When I was prepubescent, my chest had no mounds under the nipples to let me know where, exactly, the sinful part of my chest ended and the normal part began. So I didn’t know how much of the front of my body was bad to touch or look at. Let me be clear, not for other people to touch or look at, but for me to touch and look at. Christianity teaches that my body was a temple of the Holy Ghost, and did not belong to me. This led me to feel guilt for rolling onto my front while sleeping, for scrubbing while taking a bath, or when my kitty walked across my chest on his way across the bed.
When I was told that God knew and saw everything and cared deeply about my physical purity, it made me feel intensely violated. I was the girl who had to cover up the knots in the wooden sink counter before I could use the bathroom because they looked like eyes. And God was a voyeur in a worse way than wood knots; he could see through clothes! This was something my earthly father was never allowed to do, even though his sperm literally created me, so how was it okay for my heavenly father to do?
“Your nakedness shall be uncovered, and your shame shall be seen.” Isaiah 47:3-4
“Adonai (the Lord) will expose their private parts.” Isaiah 3:16-17
“It is because of your many sins that your skirts are pulled up and you have been violated… I myself [says the Lord] will lift your skirts above your face, and your privates will be exposed.” Jeremiah 13:22,26
During our morning prayers at school, I often asked to make an “unspoken” request–I didn’t want to say it out loud, but I needed God’s forgiveness for getting too close to the nebulous area in the front of my body that belonged to a man I hadn’t married yet.
At school I would sit for hours in my cubicle facing the wall (ACE promotes this kind of deprivation while completing work books) and squirm as my clothes touched my skin. If a hand or eye on my chest could make me impure, I imaged the cloth of my shirt could do the same. I tried to stuff tissues along my clavicle so that the fabric tented away from my bosom. It didn’t take long for a supervisor (ACE doesn’t have teachers) to notice me stuffing my shirt and misunderstand my intentions. I was mortified.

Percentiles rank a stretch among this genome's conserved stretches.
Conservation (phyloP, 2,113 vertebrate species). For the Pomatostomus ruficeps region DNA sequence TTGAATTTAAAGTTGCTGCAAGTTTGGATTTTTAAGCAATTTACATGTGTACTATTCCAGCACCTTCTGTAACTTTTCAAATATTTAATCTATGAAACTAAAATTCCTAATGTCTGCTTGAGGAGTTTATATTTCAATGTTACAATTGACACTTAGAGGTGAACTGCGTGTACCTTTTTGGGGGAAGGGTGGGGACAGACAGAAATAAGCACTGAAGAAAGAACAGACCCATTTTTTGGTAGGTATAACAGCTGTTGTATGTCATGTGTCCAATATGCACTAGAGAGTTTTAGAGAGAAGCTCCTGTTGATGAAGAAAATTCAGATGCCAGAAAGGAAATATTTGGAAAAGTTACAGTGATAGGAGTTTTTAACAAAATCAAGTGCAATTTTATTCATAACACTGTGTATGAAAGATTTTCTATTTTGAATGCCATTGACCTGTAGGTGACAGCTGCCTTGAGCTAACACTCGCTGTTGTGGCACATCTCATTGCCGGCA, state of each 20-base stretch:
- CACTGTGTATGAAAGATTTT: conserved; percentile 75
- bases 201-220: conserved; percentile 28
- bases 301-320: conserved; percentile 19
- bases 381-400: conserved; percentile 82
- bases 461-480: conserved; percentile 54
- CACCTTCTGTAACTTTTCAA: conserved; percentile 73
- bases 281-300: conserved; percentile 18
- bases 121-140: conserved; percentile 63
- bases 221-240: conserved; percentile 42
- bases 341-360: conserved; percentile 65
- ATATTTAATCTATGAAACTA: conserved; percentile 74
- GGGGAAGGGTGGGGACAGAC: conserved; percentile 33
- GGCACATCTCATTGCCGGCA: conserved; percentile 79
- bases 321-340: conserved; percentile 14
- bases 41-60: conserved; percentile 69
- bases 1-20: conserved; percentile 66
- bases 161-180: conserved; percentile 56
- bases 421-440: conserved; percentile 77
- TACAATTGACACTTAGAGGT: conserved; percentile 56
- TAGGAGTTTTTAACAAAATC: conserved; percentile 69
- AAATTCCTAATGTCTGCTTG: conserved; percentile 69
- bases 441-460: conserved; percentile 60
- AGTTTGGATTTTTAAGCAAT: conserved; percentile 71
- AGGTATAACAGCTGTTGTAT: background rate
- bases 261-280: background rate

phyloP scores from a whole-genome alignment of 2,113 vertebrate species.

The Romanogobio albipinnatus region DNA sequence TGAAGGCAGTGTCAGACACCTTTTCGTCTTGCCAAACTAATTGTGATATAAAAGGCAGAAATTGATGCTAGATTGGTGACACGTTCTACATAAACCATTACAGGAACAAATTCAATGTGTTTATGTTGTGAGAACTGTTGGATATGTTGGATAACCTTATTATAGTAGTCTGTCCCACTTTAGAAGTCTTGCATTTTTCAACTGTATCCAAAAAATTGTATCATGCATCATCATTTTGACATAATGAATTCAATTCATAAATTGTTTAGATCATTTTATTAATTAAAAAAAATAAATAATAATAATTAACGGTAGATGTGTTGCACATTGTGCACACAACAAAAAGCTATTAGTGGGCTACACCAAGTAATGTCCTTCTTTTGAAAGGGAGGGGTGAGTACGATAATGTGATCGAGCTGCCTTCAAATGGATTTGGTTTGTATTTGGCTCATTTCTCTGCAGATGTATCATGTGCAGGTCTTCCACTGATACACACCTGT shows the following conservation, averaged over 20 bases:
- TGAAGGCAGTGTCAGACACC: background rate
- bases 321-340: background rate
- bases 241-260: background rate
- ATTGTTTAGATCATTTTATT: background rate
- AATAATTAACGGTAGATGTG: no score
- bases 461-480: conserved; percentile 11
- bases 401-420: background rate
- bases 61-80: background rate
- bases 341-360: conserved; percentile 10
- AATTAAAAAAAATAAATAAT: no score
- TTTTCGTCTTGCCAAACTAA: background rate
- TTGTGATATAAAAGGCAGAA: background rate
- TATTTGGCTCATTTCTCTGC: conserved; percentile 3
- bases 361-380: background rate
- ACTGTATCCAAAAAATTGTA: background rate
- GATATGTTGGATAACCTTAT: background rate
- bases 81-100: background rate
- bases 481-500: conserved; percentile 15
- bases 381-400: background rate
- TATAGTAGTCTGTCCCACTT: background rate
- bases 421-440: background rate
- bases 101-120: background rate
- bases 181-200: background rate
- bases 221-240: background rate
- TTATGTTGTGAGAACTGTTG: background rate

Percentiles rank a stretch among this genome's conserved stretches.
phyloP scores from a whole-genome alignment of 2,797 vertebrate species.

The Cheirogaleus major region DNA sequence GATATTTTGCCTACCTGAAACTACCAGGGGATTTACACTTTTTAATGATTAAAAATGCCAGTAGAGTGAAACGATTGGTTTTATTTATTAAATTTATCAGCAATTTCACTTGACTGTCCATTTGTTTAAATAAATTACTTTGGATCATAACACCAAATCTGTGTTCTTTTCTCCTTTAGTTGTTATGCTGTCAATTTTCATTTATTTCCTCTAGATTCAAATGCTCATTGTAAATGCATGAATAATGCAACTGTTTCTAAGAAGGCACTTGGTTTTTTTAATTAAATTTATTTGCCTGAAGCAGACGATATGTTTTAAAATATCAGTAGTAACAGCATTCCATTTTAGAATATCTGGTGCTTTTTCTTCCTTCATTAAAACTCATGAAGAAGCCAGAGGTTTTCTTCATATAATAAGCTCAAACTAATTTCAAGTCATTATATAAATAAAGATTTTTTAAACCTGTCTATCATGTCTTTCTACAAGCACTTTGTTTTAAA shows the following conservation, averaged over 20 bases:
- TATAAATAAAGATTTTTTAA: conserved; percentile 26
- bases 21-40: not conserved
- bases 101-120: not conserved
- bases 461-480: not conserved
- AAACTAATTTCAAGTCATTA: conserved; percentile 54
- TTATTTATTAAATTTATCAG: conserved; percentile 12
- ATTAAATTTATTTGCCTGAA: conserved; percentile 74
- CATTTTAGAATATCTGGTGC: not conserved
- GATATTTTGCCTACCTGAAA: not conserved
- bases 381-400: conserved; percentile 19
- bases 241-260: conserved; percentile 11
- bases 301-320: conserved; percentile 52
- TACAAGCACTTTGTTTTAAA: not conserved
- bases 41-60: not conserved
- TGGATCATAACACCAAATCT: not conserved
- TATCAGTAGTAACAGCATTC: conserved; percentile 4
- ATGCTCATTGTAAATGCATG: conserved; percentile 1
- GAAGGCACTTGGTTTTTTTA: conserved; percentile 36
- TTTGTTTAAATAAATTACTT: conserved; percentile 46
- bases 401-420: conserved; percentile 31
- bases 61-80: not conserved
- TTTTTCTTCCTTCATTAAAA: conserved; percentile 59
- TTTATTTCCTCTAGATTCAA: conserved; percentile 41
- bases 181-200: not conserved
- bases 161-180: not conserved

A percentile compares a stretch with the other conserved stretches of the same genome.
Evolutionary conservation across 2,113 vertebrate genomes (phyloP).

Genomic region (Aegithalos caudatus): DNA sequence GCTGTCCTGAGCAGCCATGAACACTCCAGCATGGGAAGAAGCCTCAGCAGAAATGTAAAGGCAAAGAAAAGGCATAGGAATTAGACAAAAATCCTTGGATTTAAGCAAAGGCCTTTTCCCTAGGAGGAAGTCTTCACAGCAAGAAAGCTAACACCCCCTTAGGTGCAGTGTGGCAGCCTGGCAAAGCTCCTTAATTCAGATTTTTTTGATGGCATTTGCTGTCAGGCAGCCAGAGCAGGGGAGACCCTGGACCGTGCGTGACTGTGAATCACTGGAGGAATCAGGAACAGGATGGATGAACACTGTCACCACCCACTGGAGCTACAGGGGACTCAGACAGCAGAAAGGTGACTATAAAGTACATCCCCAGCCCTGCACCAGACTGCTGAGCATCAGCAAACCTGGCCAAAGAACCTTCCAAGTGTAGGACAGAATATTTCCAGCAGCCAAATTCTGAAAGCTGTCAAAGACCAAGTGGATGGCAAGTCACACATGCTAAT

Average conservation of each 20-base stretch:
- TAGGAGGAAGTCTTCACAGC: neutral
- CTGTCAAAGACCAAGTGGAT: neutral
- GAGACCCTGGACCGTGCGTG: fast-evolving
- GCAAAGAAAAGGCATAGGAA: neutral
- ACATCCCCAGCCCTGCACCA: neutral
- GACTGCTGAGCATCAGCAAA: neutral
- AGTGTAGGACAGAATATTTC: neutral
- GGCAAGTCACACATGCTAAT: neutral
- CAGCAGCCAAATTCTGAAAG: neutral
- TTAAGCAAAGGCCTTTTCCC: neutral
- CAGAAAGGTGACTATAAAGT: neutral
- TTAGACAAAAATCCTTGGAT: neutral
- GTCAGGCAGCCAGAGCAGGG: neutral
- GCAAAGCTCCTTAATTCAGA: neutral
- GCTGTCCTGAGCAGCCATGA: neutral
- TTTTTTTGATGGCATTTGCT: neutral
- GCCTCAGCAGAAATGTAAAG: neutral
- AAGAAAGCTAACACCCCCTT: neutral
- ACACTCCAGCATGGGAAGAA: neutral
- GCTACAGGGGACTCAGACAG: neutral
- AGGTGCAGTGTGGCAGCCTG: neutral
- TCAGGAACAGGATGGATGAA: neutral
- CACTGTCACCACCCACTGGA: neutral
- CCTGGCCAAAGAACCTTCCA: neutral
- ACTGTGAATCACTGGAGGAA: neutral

It seemed my arms were always accidentally brushing against the front of my body. When I played the piano, my elbows set off proximity detectors in my chest like a sixth sense. And I became overly nervous about facing anyone. I assumed God allowed the sinful part of my body to be in such a prominent place in front of me in order to constantly remind me how wretched I was. My pastor told me that being aware of our sinful nature helped us to be humble. I was very humble.
Puberty As Punishment For Sin
Then it happened. Stabbing pains shot through my chest followed by a numb ache that made hugging someone uncomfortable and lying face-down impossible. My mother told me these were growing pains while I developed breasts, and my doctor confirmed this, but I knew better. I had been in Christian school studying Deuteronomic cause and effect long enough by now to know I was being punished for my sin.
In many ways it was a relief to be punished, as I had always felt this web of nameless guilt. One time I had cupped my growing breasts in front of a mirror out of curiosity. That had definitely been a sin. Another time I had tried on my grandmother’s gigantic bra that had been hanging on the back of her door while I used her bathroom. That was probably a sin, too. My budding chest made me feel womanly and shameful all at once. I definitely understood the need for punishment when it came, and I honestly thought that if I had been faithfully flagellating myself, I might have avoided the “growing pains” entirely.